Disturbed reward processing in humans has been associated with a number of disorders, such as depression, addiction, and attention-deficit hyperactivity disorder. The endocannabinoid (eCB) system has been implicated in reward processing in animals, but in humans, the relation between eCB functioning and reward is less clear. The current study uses functional magnetic resonance imaging (fMRI) to investigate the role of the eCB system in reward processing in humans by examining the effect of the eCB agonist Δ(9)-tetrahydrocannabinol (THC) on reward-related brain activity. Eleven healthy males participated in a randomized placebo-controlled pharmacological fMRI study with administration of THC to challenge the eCB system. We compared anticipatory and feedback-related brain activity after placebo and THC, using a monetary incentive delay task. In this task, subjects are notified before each trial whether a correct response is rewarded ("reward trial") or not ("neutral trial"). Subjects showed faster reaction times during reward trials compared to neutral trials, and this effect was not altered by THC. THC induced a widespread attenuation of the brain response to feedback in reward trials but not in neutral trials. Anticipatory brain activity was not affected. These results suggest a role for the eCB system in the appreciation of rewards. The involvement of the eCB system in feedback processing may be relevant for disorders in which appreciation of natural rewards may be affected such as addiction.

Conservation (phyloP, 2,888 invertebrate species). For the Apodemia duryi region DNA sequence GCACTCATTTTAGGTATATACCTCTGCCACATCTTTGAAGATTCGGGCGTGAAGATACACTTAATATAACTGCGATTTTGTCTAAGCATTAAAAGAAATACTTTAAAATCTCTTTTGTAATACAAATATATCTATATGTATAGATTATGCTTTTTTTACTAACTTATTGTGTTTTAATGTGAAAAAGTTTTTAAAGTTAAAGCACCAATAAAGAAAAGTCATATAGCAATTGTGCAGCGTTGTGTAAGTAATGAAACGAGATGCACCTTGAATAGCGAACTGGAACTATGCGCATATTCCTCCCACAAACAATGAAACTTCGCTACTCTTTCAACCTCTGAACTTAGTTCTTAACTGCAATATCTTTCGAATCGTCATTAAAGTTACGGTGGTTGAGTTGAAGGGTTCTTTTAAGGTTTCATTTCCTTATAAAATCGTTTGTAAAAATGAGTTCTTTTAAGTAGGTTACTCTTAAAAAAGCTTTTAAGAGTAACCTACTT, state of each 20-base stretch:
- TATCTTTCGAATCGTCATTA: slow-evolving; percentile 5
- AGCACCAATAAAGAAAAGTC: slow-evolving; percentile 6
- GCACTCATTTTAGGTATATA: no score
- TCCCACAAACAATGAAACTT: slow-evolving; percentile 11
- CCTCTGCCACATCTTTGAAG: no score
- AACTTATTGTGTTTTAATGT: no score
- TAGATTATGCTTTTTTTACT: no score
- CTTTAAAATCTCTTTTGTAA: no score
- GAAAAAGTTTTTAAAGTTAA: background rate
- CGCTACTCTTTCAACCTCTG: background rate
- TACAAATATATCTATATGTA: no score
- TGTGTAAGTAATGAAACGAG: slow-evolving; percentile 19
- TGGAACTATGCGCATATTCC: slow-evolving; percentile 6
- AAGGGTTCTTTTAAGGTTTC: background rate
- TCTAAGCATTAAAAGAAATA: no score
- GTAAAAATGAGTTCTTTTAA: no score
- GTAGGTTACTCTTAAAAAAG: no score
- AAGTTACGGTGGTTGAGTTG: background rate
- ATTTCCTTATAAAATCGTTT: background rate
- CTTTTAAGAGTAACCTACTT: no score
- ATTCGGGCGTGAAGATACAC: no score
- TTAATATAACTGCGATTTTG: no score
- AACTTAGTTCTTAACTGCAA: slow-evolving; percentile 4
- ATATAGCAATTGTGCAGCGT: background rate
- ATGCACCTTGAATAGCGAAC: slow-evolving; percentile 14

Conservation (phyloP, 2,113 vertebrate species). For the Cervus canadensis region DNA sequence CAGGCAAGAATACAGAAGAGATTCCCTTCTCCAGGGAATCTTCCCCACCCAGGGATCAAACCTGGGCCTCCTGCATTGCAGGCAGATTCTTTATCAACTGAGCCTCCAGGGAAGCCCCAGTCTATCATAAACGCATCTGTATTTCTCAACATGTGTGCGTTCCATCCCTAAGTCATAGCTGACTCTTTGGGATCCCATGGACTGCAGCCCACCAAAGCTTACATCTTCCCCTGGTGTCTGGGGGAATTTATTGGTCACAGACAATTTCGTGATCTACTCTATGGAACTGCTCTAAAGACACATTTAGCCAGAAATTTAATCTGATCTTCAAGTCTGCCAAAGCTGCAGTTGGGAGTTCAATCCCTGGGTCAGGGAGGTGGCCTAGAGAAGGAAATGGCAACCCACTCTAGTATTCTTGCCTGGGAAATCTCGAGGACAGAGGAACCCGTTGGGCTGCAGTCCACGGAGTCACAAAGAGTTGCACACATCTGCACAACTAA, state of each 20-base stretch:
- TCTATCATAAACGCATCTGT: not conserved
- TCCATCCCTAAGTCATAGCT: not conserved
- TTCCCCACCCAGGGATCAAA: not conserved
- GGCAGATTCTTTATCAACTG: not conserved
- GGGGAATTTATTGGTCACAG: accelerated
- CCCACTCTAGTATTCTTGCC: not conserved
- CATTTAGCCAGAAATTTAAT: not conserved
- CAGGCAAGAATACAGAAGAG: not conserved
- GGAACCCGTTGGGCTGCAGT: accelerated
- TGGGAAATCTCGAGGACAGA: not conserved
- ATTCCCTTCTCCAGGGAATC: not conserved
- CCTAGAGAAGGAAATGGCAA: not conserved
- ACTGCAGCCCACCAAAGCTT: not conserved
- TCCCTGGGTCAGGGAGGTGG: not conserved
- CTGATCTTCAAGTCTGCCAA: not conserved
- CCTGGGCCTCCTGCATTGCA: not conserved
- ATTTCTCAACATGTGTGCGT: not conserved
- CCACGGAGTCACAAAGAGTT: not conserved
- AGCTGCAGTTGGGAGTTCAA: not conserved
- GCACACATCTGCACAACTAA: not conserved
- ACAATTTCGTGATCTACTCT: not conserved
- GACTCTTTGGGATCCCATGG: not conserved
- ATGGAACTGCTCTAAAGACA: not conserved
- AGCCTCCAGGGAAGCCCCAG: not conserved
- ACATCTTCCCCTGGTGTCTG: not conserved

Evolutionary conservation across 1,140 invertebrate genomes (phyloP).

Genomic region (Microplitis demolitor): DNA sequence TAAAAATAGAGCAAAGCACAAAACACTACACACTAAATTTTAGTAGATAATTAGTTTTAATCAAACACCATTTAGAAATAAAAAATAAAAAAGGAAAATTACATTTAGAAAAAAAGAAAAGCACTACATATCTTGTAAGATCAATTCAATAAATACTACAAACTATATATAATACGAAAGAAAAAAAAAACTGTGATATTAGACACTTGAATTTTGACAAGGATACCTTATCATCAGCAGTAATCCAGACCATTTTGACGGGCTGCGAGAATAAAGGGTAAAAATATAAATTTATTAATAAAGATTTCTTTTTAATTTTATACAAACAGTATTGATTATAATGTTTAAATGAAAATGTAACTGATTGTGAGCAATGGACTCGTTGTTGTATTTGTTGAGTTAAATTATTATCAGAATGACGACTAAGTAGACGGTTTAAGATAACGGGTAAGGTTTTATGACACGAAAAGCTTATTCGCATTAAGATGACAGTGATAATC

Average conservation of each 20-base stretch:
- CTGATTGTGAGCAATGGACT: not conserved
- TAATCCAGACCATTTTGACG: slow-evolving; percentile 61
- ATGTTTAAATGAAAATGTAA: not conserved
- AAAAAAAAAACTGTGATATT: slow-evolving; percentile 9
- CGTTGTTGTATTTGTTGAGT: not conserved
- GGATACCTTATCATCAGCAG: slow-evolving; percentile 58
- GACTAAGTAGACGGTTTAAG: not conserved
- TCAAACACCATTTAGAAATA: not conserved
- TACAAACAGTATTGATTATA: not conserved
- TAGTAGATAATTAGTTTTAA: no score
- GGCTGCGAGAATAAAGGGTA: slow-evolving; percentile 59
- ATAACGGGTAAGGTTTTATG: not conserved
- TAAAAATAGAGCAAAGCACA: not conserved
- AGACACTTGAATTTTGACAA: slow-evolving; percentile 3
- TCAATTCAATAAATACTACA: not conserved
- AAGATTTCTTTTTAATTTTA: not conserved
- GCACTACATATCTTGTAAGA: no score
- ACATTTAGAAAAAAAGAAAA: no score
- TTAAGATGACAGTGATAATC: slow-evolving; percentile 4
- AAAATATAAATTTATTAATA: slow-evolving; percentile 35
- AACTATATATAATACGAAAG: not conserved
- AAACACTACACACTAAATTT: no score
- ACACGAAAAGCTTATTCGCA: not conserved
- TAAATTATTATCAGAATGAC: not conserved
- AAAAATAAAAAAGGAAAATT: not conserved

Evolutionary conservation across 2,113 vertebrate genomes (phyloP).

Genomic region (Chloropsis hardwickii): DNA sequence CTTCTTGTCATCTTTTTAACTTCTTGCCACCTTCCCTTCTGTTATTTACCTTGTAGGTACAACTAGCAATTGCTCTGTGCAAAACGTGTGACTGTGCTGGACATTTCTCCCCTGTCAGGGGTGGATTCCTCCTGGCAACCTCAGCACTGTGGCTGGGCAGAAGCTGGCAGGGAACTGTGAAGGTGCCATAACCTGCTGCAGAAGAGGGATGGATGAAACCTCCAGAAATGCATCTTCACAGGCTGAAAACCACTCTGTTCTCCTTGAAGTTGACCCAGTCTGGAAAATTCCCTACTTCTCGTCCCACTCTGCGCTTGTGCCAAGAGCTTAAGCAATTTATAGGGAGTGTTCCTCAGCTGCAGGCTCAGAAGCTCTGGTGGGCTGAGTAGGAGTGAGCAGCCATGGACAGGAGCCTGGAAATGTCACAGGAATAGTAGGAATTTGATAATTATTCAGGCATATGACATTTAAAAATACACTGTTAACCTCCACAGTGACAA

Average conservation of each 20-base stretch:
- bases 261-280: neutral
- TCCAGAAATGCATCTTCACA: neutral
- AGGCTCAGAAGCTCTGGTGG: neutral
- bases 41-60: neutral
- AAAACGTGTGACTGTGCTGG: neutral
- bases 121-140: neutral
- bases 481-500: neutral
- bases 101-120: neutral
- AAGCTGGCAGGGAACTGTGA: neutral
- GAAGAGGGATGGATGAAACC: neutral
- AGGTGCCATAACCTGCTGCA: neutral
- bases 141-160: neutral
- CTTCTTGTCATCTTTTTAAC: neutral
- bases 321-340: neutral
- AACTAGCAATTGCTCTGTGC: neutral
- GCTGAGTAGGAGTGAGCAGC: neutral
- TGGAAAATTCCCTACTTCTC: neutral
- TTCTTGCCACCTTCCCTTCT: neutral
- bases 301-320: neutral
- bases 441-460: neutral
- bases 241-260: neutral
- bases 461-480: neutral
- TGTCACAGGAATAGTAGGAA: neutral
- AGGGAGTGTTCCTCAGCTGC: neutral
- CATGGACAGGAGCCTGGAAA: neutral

6. Acceleration of multiple solution of a boundary value problem involving a linear algebraic system

    Science.gov (United States)

    Gazizov, Talgat R.; Kuksenko, Sergey P.; Surovtsev, Roman S.

    2016-06-01